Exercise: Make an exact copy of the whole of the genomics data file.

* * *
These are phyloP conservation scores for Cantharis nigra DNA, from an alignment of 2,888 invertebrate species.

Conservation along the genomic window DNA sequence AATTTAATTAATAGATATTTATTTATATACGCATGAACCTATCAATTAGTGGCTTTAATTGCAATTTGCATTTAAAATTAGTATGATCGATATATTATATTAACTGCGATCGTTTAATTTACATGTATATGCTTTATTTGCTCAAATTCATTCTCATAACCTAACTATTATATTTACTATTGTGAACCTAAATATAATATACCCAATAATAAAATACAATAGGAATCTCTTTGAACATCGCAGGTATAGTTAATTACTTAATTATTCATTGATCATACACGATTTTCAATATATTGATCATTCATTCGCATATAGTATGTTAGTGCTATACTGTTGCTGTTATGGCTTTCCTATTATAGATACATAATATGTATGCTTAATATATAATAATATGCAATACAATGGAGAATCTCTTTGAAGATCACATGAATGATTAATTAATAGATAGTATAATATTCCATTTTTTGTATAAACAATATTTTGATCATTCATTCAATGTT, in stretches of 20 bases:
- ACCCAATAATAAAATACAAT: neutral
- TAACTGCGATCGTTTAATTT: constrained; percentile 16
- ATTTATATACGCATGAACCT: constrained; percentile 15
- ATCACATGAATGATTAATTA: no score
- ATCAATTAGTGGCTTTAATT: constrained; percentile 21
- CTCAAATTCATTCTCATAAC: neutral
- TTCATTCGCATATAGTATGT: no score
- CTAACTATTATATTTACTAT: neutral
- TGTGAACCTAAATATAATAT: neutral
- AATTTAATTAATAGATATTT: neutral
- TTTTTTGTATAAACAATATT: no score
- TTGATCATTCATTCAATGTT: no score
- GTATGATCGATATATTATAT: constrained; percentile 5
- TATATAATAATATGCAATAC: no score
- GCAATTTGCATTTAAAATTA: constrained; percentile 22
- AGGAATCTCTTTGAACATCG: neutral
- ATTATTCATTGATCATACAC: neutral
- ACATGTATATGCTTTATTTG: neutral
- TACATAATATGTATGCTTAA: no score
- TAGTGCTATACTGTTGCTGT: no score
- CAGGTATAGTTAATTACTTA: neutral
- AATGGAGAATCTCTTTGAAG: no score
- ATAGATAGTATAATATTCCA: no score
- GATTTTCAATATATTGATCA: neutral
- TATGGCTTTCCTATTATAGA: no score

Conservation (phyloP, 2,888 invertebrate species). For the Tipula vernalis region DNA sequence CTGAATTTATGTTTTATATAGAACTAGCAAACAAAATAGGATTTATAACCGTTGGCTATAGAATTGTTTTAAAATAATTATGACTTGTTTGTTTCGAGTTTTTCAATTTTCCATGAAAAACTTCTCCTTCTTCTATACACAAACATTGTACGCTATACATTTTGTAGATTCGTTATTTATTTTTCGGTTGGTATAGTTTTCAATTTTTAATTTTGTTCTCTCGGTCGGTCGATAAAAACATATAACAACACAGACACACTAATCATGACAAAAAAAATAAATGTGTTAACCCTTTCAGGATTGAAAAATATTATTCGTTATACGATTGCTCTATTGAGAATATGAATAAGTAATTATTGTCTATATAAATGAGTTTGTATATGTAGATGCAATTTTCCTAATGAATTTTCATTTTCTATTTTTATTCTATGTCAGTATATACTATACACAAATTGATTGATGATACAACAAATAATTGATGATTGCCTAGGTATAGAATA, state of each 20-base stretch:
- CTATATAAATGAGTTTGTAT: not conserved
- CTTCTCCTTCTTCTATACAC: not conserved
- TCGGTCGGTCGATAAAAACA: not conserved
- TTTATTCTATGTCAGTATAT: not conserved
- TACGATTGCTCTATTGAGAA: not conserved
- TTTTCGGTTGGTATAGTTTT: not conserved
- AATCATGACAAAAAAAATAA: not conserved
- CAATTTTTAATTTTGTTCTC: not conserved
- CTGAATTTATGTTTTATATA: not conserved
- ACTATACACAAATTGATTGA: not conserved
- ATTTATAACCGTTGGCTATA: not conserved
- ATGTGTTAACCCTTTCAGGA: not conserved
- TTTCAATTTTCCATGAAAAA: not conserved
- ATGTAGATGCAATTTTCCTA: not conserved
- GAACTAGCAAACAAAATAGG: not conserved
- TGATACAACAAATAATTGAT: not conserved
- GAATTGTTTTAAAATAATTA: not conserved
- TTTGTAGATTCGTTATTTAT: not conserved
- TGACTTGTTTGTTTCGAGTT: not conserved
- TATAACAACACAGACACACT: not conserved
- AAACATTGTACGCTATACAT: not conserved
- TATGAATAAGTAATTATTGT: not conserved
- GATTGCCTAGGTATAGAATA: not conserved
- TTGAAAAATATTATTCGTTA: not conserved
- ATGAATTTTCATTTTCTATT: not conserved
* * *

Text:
These are phyloP conservation scores for Cantharis nigra DNA, from an alignment of 2,888 invertebrate species.

Conservation along the genomic window DNA sequence AATTTAATTAATAGATATTTATTTATATACGCATGAACCTATCAATTAGTGGCTTTAATTGCAATTTGCATTTAAAATTAGTATGATCGATATATTATATTAACTGCGATCGTTTAATTTACATGTATATGCTTTATTTGCTCAAATTCATTCTCATAACCTAACTATTATATTTACTATTGTGAACCTAAATATAATATACCCAATAATAAAATACAATAGGAATCTCTTTGAACATCGCAGGTATAGTTAATTACTTAATTATTCATTGATCATACACGATTTTCAATATATTGATCATTCATTCGCATATAGTATGTTAGTGCTATACTGTTGCTGTTATGGCTTTCCTATTATAGATACATAATATGTATGCTTAATATATAATAATATGCAATACAATGGAGAATCTCTTTGAAGATCACATGAATGATTAATTAATAGATAGTATAATATTCCATTTTTTGTATAAACAATATTTTGATCATTCATTCAATGTT, in stretches of 20 bases:
- ACCCAATAATAAAATACAAT: neutral
- TAACTGCGATCGTTTAATTT: constrained; percentile 16
- ATTTATATACGCATGAACCT: constrained; percentile 15
- ATCACATGAATGATTAATTA: no score
- ATCAATTAGTGGCTTTAATT: constrained; percentile 21
- CTCAAATTCATTCTCATAAC: neutral
- TTCATTCGCATATAGTATGT: no score
- CTAACTATTATATTTACTAT: neutral
- TGTGAACCTAAATATAATAT: neutral
- AATTTAATTAATAGATATTT: neutral
- TTTTTTGTATAAACAATATT: no score
- TTGATCATTCATTCAATGTT: no score
- GTATGATCGATATATTATAT: constrained; percentile 5
- TATATAATAATATGCAATAC: no score
- GCAATTTGCATTTAAAATTA: constrained; percentile 22
- AGGAATCTCTTTGAACATCG: neutral
- ATTATTCATTGATCATACAC: neutral
- ACATGTATATGCTTTATTTG: neutral
- TACATAATATGTATGCTTAA: no score
- TAGTGCTATACTGTTGCTGT: no score
- CAGGTATAGTTAATTACTTA: neutral
- AATGGAGAATCTCTTTGAAG: no score
- ATAGATAGTATAATATTCCA: no score
- GATTTTCAATATATTGATCA: neutral
- TATGGCTTTCCTATTATAGA: no score

Conservation (phyloP, 2,888 invertebrate species). For the Tipula vernalis region DNA sequence CTGAATTTATGTTTTATATAGAACTAGCAAACAAAATAGGATTTATAACCGTTGGCTATAGAATTGTTTTAAAATAATTATGACTTGTTTGTTTCGAGTTTTTCAATTTTCCATGAAAAACTTCTCCTTCTTCTATACACAAACATTGTACGCTATACATTTTGTAGATTCGTTATTTATTTTTCGGTTGGTATAGTTTTCAATTTTTAATTTTGTTCTCTCGGTCGGTCGATAAAAACATATAACAACACAGACACACTAATCATGACAAAAAAAATAAATGTGTTAACCCTTTCAGGATTGAAAAATATTATTCGTTATACGATTGCTCTATTGAGAATATGAATAAGTAATTATTGTCTATATAAATGAGTTTGTATATGTAGATGCAATTTTCCTAATGAATTTTCATTTTCTATTTTTATTCTATGTCAGTATATACTATACACAAATTGATTGATGATACAACAAATAATTGATGATTGCCTAGGTATAGAATA, state of each 20-base stretch:
- CTATATAAATGAGTTTGTAT: not conserved
- CTTCTCCTTCTTCTATACAC: not conserved
- TCGGTCGGTCGATAAAAACA: not conserved
- TTTATTCTATGTCAGTATAT: not conserved
- TACGATTGCTCTATTGAGAA: not conserved
- TTTTCGGTTGGTATAGTTTT: not conserved
- AATCATGACAAAAAAAATAA: not conserved
- CAATTTTTAATTTTGTTCTC: not conserved
- CTGAATTTATGTTTTATATA: not conserved
- ACTATACACAAATTGATTGA: not conserved
- ATTTATAACCGTTGGCTATA: not conserved
- ATGTGTTAACCCTTTCAGGA: not conserved
- TTTCAATTTTCCATGAAAAA: not conserved
- ATGTAGATGCAATTTTCCTA: not conserved
- GAACTAGCAAACAAAATAGG: not conserved
- TGATACAACAAATAATTGAT: not conserved
- GAATTGTTTTAAAATAATTA: not conserved
- TTTGTAGATTCGTTATTTAT: not conserved
- TGACTTGTTTGTTTCGAGTT: not conserved
- TATAACAACACAGACACACT: not conserved
- AAACATTGTACGCTATACAT: not conserved
- TATGAATAAGTAATTATTGT: not conserved
- GATTGCCTAGGTATAGAATA: not conserved
- TTGAAAAATATTATTCGTTA: not conserved
- ATGAATTTTCATTTTCTATT: not conserved